Measuring and Minimising Sickness in Virtual Reality

This week I gave a talk at The Research Thing on how Simulator Sickness can be identified and measured in virtual reality games, and some best practises for avoiding it. It’s based on my experience from PlayStation, and a lot of good research done by others.

I’ve shared the slides below, and my notes. The video of the talk is available here.

So here we go…

I was the lead researcher for two of the launch games for PlayStation VR, PlayStation VR Worlds and Until Dawn: Rush of Blood

I also worked with other researchers from PlayStation’s team on their other launch titles, including Rigs and the installation process for the VR headset itself, in addition to working on many other PlayStation titles.

A few months ago I left PlayStation to lead the research team at Parliament. They are a great team working on some really exciting stuff, but nothing related to VR – so for today my talk is based on my time at PlayStation and as a member of the Games User Research community.

Which brings me to today. I’d like to talk about Video Games. One of the many reasons video games are an exciting medium is because they allow you to have experiences that you couldn’t have in real life.

For example, they let you travel to exciting new worlds. See amazing sights and vistas. Meet new civilisations of alien life forms, completely different to anything you could possibly imagine.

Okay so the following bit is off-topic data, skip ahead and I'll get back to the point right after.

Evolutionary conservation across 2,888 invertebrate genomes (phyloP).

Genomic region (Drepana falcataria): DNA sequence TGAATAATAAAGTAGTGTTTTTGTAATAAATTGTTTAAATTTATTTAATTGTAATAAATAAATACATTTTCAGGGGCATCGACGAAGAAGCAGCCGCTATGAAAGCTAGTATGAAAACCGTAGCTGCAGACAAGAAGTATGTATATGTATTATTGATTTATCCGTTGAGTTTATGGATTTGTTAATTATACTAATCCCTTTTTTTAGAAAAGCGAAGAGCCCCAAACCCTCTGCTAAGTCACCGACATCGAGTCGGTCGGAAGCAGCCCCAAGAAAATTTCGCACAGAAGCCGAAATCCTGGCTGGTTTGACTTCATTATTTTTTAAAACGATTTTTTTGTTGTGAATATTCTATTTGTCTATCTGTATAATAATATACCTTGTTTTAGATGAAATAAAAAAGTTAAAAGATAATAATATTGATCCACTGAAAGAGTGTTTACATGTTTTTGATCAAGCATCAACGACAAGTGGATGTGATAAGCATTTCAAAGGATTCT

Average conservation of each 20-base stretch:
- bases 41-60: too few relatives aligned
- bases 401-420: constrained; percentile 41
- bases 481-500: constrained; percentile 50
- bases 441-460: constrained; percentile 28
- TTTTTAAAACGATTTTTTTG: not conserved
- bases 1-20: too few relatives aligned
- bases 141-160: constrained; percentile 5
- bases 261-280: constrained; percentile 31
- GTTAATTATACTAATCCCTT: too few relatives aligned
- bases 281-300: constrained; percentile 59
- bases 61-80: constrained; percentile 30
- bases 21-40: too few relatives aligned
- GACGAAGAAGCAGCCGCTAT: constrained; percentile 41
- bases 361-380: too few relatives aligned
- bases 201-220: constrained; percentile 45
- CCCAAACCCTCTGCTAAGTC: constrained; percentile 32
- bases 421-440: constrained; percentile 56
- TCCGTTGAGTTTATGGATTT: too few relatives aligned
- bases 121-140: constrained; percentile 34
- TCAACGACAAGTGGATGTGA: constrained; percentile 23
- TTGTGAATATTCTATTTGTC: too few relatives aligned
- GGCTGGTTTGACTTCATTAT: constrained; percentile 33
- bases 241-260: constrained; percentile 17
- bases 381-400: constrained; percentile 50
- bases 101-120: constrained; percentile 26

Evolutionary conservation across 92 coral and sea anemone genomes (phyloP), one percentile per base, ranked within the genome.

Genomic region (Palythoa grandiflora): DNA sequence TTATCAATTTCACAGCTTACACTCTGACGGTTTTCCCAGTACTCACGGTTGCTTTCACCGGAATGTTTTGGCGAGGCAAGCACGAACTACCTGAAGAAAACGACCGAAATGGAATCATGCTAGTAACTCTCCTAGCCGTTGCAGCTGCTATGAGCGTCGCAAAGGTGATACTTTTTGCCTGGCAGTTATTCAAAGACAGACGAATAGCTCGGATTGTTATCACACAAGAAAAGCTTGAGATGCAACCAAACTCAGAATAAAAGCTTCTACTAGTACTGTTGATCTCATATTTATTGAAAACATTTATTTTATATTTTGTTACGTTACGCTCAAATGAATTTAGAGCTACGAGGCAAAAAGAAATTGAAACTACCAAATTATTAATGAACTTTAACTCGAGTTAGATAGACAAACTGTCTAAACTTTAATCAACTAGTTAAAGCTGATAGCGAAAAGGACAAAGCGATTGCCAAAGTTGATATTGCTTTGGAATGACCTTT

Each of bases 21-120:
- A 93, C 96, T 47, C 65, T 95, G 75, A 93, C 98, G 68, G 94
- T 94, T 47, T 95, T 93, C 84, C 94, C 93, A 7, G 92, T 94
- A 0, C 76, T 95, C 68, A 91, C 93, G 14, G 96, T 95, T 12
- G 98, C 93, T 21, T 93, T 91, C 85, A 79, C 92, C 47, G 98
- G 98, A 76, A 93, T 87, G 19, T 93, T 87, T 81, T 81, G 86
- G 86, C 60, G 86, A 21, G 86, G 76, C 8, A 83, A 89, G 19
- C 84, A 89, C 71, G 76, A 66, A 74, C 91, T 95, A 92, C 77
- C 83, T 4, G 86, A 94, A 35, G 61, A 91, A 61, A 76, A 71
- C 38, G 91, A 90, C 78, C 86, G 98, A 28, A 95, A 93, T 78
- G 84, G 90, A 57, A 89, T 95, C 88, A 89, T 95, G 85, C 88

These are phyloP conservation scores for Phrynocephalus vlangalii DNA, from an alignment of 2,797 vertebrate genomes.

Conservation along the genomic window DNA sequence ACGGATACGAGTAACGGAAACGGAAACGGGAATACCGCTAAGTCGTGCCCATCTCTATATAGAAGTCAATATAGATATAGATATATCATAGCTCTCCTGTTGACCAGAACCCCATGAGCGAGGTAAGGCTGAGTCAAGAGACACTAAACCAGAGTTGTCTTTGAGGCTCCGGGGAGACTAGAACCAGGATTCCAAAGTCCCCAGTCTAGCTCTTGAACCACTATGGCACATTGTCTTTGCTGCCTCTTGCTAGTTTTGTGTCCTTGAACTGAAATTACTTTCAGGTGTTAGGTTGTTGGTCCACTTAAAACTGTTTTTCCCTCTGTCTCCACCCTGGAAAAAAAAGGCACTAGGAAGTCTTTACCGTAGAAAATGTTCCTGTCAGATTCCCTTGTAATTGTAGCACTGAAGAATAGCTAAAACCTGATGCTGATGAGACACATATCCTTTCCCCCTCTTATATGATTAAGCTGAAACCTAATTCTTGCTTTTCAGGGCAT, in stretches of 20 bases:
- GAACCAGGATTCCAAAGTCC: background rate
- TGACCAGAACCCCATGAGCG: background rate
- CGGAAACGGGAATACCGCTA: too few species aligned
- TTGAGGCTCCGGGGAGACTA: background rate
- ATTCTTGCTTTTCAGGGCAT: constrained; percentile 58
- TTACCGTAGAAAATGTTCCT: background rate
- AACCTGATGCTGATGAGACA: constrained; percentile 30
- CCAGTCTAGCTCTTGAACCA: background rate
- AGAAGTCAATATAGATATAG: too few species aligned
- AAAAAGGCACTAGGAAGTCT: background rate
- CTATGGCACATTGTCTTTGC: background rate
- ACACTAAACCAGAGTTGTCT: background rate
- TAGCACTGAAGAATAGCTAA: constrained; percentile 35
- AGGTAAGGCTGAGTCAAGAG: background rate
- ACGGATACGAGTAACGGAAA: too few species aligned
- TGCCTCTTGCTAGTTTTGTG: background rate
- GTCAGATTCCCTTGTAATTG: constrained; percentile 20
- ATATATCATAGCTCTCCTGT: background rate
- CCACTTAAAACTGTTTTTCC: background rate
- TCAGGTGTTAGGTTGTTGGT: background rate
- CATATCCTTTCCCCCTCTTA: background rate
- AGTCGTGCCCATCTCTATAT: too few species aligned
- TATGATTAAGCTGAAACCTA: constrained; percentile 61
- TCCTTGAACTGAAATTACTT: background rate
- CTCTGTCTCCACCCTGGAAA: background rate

And when you meet them, you can shoot them in the face…

Or you can travel to a city above the clouds – representing a lost American state following Christian Utopian ideals, and explore ideas of community and individualism beyond our every day experiences.

And, when you meet them, you can also shoot them in the face…

Or you could travel back in time and explore Roman or Greek Mythology. The Colliseum, The Fields of Elysium, Mount Olympus…

…and when you are there, you can punch Zeus in the face.

My point being that games lets you have experiences that you would’nt be able to experience in real life. Virtual Reality takes that one step further. Rather than being separated from the experience by the screen, it allows you to actually be *inside* the action, and creates presence – the feeling of being in that environment.
When Virtual Reality started becoming a technical possibility, this lead to the potential of whole new types of experience, perhaps even some that don’t involve shooting someone.